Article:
February 24

“Design Thinking”, and How it Applies to Golf

Golf Lessons


There’s power in positive thinking.  I know you’ve heard that before.

There’s another mental technique I want to talk to you about, called “design thinking”, as Stanford professor Bernard Roth calls it.

It’s very simple, and as you can read here, in a nutshell, it’s about swapping out two specific words from your vocabulary with two other specific words.  Here, we’ll discuss “Design Thinking”, and how it applies to golf.

The way you speak not only affects how others perceive you; it also has the potential to shape your behavior. -Shana  Lebowitz

That’s no different if we’re talking about business, doing house work, or golfing.

Swap ‘but’ for ‘and’

As Lebowitz writes, “You might be tempted to say, ‘I want to go to the movies, but I have work to do.  Instead, Roth suggests saying, ‘I want to go to the movies, and I have work to do’.”

Now, as it applies to golf:

“I want to be good at golf, but I need to work at it” swaps out to “I want to be good at golf, and I need to work at it”.

When you use the word but, you create a conflict (and sometimes a reason) for yourself that does not really exist- Bernard Roth

Roth states that “(w)hen you use the word but, you create a conflict (and sometimes a reason) for yourself that does not really exist.”  Lebowitz adds that “it’s possible to go to the movies as well as do your work — you just need to find a solution (emphasis mine)”.

[su_highlight background=”#ece80c”]When we talk about golfing solutions, GLG can help with that![/su_highlight]

There’s no way around it; to get better at anything, you have to work at it.

You don’t necessarily have to work harder, but if you work smarter you’ll see improvements.  The word “but” can’t be a part of your vocabulary.

It isn’t about beating balls on a range for hours, or until your hands bleed, though.  That’s unnecessary, especially if you’re doing something wrong.  All you’re doing is ingraining piss-poor habits.

When you start to get tired, or frustrated with your output- to the point you can’t swing the club the way you want- just stop.  Go home, get some food, whatever.

If you don’t want to go home, do something else.  You could:

  • Go to the putting green,
  • Take a seat for a few minutes and check Facebook,
  • Work on chipping…

Just do something else.  The focus is on quality, not quantity.

There’s an indoor dome near me that I frequent during the winter months.  That’s the best, in my opinion, for the times when you can’t get out and do the real thing.

They have a putting green with a few holes, so when I get tired of swinging the club, I just go putt.  There’s something therapeutic about putting; the process, the breath control and just making the stroke.  “Zen-like” is the best way I can describe it.

Try it next time you’re on the course.  Swap out the word “but” for “and”.  I’ll bet you that you’ll find yourself playing better.

Swap “Have to” for “want to”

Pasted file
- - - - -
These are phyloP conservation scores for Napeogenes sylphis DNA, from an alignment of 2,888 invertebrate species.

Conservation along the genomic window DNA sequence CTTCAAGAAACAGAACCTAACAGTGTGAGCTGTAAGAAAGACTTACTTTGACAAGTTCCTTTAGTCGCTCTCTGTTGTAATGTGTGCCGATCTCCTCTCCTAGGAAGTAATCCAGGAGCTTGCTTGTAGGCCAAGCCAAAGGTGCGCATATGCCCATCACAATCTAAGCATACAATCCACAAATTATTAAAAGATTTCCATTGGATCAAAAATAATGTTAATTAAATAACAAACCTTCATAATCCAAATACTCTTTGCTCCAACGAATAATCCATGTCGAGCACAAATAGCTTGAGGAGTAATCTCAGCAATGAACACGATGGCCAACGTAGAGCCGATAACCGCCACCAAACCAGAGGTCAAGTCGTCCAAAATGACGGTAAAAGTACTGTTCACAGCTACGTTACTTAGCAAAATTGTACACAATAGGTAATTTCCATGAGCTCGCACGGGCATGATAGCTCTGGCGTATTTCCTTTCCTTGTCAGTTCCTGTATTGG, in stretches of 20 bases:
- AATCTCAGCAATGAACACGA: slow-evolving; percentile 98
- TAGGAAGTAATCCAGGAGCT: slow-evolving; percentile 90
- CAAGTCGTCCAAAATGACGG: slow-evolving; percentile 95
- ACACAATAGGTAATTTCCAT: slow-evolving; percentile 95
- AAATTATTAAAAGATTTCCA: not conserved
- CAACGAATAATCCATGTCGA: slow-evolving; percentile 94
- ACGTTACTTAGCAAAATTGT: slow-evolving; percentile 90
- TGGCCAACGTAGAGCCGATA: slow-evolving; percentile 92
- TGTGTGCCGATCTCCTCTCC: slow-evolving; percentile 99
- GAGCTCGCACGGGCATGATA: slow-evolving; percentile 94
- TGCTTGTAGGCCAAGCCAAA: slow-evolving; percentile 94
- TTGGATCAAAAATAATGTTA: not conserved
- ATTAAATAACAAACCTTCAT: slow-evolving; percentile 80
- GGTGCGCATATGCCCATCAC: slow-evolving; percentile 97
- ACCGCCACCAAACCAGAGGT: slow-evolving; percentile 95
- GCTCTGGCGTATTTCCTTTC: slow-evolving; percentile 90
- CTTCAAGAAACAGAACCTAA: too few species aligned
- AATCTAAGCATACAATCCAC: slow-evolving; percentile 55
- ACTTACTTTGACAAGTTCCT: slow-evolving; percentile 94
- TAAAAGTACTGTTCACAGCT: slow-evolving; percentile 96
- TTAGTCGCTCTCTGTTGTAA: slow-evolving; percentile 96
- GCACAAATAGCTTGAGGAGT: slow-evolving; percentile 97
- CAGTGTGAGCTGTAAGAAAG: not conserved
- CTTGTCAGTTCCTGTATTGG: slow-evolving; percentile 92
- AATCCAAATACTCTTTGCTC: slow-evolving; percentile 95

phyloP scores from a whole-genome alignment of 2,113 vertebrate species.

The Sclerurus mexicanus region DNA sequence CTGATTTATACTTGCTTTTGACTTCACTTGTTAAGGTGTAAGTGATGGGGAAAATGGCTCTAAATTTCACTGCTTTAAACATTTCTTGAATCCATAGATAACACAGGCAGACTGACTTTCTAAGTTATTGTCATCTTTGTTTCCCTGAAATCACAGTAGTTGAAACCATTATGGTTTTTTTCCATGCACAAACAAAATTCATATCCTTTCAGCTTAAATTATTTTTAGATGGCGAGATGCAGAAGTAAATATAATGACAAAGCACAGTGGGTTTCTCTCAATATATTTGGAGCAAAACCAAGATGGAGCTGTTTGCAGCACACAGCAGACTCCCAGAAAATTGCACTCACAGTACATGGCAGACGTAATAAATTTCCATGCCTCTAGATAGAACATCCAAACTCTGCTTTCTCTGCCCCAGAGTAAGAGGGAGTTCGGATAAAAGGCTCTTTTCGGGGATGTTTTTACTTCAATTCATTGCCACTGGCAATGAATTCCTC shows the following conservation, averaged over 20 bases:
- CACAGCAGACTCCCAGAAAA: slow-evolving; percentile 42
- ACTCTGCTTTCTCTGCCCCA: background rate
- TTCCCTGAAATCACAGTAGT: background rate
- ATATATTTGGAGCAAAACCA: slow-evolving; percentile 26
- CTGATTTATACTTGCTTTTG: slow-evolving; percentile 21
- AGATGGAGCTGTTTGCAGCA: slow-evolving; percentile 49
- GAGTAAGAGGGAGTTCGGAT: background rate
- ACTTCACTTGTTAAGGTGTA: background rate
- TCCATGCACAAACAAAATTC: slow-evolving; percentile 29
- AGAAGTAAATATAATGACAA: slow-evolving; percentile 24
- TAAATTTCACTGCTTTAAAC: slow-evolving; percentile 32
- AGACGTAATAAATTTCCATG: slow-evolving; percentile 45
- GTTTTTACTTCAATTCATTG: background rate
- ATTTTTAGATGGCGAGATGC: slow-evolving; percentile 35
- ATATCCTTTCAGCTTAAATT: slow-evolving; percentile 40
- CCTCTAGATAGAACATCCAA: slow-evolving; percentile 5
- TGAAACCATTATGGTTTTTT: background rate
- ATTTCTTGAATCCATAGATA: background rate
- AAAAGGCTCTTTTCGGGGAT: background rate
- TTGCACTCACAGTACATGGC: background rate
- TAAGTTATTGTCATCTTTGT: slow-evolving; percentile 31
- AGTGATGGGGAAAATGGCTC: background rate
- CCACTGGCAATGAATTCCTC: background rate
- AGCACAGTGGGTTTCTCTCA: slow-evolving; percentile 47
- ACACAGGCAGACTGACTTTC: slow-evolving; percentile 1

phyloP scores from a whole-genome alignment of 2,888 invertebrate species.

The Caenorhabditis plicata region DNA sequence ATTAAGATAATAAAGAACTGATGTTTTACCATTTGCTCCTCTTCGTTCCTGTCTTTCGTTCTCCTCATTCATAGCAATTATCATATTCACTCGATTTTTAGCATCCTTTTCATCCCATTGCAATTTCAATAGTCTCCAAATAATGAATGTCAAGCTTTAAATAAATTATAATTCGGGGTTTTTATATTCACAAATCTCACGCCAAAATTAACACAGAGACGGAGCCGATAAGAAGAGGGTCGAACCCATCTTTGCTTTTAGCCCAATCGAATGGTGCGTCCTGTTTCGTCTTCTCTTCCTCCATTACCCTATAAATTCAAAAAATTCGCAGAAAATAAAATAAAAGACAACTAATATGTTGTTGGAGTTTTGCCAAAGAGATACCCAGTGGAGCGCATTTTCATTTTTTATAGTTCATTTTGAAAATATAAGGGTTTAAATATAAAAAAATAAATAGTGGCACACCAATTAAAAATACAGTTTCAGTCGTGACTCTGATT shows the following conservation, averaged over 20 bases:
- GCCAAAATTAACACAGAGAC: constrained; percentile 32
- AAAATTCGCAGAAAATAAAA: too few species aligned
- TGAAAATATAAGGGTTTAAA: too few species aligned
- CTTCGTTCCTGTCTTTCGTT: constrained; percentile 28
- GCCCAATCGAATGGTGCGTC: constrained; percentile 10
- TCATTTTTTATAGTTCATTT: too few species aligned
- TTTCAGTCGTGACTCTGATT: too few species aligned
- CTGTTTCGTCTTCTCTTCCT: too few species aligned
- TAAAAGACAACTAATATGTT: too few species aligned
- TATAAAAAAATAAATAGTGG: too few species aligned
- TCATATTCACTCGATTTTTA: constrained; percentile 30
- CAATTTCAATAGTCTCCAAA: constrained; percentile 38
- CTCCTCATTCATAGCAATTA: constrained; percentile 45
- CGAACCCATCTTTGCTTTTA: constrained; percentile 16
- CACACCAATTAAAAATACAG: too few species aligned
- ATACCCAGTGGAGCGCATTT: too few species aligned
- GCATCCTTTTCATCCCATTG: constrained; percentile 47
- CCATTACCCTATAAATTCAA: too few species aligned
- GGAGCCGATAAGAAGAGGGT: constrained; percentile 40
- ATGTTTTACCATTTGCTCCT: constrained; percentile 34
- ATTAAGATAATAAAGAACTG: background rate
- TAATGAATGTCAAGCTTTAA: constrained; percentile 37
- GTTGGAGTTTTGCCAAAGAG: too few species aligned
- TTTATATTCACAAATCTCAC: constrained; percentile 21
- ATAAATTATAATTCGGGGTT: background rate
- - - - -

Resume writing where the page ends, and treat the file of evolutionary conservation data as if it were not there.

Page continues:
Roth has a very simple exercise: any time you feel the phrase “have to” coming, swap it for “want to”.

From the article, Roth says: “This exercise is very effective in getting people to realize that what they do in their lives — even the things they find unpleasant — are in fact what they have chosen”.

When you’re on the course, do you “have to” fly it over a pond 200 yards away?  Or, do you “want to”…?

You don’t “have to” do anything crazy on the course.  There’s no shame in laying up, or punching out from behind a tree, or clubbing down and swinging smoother.

There’s a hole on one of my local courses that doglegs left, with a grove of pines inside the dogleg.  As I’m a lefty, if I slice power fade the ball, I risk running into trouble.

You might be wondering, “why the hell would you risk it?”, which is fair.  I shouldn’t do it; the distance to carry the trees is right on the cusp of my carry distance.  But to play smarter, I shouldn’t say “I have to” try it; I should be asking myself “do I want to?“.  The answer’s pretty clear when put in that perspective.

Related: How to Get Explosive Distance Off The Tee

The point is, everything we do on the course is a choice, just as Professor Roth states.  Every shot, every play, has options:

  • Find yourself behind a tree?  Do you have to hit a low draw around the trunk, or a high flop over it?
  • Long forced carry over water?  Do you have to use the LW?
  • On a tee box with a tight, narrow fairway?  Do you have to use the driver?

No… those are shots that you want to pull off.  There’s nothing wrong with punching out back to the fairway, or hitting a smooth GW pitch shot, or clubbing down to an easier-to-hit 3w.

You can lower your scores by deciphering the difference between these two phrases.

Time for some homework!

I promise you’ll see improvement in your score.


About the author 

Justin Blair

Justin Blair is the founder of Green Lantern Golf. When he isn't bringing his 10+ years of excellent craftsmanship experience to golf club fitting, building, and repair, he's geeking out about Star Wars (he's watched them all about 8,437 times!) and things like the MCU and LOTR, he's drinking mead and craft brews. If you wanna know more, check out my About Page!

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